Research on understanding, inducing and overcoming stress tolerances, developing herbicide resistant crops, especially for the control of parasitic weeds in Africa and around the Mediterranean. The technologies developed with CIMMYT in Africa have been commercialized with herbicide resistant maize using novel seed treatment technologies we developed to lower the amount of herbicide needed, and preclude the need of spraying. Slow release formulations were developed to preclude crop damage in dry yeas, and to extend the duration of activity of the herbicides, and the research is being followed with collaborators in Germany and Kenya.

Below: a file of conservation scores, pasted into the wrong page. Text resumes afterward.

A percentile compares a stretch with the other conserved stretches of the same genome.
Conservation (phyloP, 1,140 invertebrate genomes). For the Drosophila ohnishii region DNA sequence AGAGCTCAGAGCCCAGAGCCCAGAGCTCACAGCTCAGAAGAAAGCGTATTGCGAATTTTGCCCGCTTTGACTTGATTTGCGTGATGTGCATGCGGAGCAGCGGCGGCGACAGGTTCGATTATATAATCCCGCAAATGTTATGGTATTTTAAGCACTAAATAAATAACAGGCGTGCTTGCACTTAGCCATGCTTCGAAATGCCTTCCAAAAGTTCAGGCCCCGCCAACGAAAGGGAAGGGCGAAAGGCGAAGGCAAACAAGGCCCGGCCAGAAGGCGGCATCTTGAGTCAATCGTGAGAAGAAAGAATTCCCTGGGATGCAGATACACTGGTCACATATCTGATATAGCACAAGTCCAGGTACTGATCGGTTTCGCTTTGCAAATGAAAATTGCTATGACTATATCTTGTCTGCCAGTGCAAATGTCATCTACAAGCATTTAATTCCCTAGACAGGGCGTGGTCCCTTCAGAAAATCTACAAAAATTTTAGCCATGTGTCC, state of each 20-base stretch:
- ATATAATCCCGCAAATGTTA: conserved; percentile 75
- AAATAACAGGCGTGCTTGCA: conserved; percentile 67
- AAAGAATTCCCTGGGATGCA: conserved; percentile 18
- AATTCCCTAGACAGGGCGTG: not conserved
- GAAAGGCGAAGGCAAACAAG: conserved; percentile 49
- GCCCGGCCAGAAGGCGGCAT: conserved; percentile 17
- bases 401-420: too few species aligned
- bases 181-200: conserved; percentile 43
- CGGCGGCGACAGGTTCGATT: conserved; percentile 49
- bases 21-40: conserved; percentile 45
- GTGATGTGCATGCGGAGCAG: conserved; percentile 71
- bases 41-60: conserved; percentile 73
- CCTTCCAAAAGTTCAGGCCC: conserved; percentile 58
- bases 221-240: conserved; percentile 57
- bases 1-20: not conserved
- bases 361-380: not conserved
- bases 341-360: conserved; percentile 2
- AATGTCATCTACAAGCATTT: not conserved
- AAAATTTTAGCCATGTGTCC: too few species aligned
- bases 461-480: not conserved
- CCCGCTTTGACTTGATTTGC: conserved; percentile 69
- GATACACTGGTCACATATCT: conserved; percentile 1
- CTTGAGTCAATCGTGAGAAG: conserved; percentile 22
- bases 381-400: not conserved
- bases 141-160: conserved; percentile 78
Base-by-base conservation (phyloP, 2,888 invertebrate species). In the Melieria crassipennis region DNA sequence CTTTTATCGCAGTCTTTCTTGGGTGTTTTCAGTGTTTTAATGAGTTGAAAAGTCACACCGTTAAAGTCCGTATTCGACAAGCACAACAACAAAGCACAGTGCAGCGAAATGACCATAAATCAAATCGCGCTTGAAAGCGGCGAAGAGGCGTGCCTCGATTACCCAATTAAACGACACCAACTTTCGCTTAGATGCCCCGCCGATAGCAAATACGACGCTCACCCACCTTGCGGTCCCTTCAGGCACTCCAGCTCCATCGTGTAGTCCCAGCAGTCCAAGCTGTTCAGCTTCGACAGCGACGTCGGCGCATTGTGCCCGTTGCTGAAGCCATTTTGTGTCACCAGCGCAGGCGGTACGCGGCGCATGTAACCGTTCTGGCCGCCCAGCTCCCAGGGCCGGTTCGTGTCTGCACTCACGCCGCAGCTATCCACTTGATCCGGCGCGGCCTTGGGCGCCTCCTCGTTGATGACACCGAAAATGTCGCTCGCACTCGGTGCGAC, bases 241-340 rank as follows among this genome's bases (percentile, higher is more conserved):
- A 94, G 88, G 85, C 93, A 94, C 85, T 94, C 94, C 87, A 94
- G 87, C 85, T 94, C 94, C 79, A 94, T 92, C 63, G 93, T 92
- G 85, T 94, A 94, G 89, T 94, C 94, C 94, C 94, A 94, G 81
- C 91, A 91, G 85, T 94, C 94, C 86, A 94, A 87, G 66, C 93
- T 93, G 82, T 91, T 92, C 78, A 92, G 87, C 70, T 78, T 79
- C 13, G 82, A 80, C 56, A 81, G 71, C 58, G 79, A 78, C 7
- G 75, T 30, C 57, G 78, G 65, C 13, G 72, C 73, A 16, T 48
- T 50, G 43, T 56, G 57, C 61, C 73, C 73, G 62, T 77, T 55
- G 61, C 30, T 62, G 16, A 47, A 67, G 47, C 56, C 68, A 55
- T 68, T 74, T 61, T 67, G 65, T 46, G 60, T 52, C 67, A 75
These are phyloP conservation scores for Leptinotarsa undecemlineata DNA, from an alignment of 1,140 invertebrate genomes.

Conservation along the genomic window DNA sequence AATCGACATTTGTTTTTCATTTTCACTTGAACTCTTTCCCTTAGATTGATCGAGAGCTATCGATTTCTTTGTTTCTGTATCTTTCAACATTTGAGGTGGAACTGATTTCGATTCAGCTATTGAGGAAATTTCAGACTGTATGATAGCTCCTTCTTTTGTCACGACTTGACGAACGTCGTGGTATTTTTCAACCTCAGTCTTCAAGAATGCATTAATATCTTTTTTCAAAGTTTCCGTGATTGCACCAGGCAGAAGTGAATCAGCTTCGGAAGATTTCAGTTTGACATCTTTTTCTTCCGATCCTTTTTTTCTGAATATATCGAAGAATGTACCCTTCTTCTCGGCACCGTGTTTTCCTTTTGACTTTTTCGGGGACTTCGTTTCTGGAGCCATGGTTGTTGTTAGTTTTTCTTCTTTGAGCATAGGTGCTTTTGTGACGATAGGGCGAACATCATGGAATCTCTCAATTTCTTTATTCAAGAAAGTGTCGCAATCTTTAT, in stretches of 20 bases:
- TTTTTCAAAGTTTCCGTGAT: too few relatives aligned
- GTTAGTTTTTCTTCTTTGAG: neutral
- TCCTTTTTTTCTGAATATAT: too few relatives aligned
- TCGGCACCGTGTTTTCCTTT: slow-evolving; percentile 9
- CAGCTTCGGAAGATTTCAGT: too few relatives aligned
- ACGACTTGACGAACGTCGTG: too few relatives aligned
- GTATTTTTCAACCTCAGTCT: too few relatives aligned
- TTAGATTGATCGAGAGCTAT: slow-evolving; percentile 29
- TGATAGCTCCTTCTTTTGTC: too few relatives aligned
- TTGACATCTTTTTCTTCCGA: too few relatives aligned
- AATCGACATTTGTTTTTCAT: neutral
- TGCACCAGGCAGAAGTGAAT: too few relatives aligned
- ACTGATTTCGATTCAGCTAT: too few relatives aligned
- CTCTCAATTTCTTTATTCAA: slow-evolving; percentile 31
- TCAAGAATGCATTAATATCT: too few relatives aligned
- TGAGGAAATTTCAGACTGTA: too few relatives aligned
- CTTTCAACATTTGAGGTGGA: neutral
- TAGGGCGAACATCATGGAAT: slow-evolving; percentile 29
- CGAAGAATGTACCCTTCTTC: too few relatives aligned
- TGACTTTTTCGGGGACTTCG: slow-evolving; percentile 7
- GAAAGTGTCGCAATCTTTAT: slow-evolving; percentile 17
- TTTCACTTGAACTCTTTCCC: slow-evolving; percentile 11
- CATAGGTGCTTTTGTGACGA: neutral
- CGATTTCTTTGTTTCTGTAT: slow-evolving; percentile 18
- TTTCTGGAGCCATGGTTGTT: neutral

Overcoming stress protection responses that preclude efficient biocontrol of weeds: The work needing new manners of controlling weeds led also to the development of transgenic biocontrol agents ("mycoherbicides") to overcome the evolutionary barriers that kept specific pathogens in balance with their hosts. The use of weed-specific pathogens has been touted as a "natural" (i.e. non chemical) way of preventing damage by weeds. The problem is that huge inocula are needed to overcome the natural stress tolerance systems activated by the weeds. We initially developed strategies using chemical synergists to inhibit weed responses to infection and more engineered hypervirulence transgenes into the biocontrol agents. Biosafety aspects were addressed by developing strategies to prevent organism spread as well as to render the transgenic biocontrol agents unfit to exist in the wild, as well as render any hybrid progeny unfit to exist in the wild. Research continues by collaborating with researchers abroad in this area.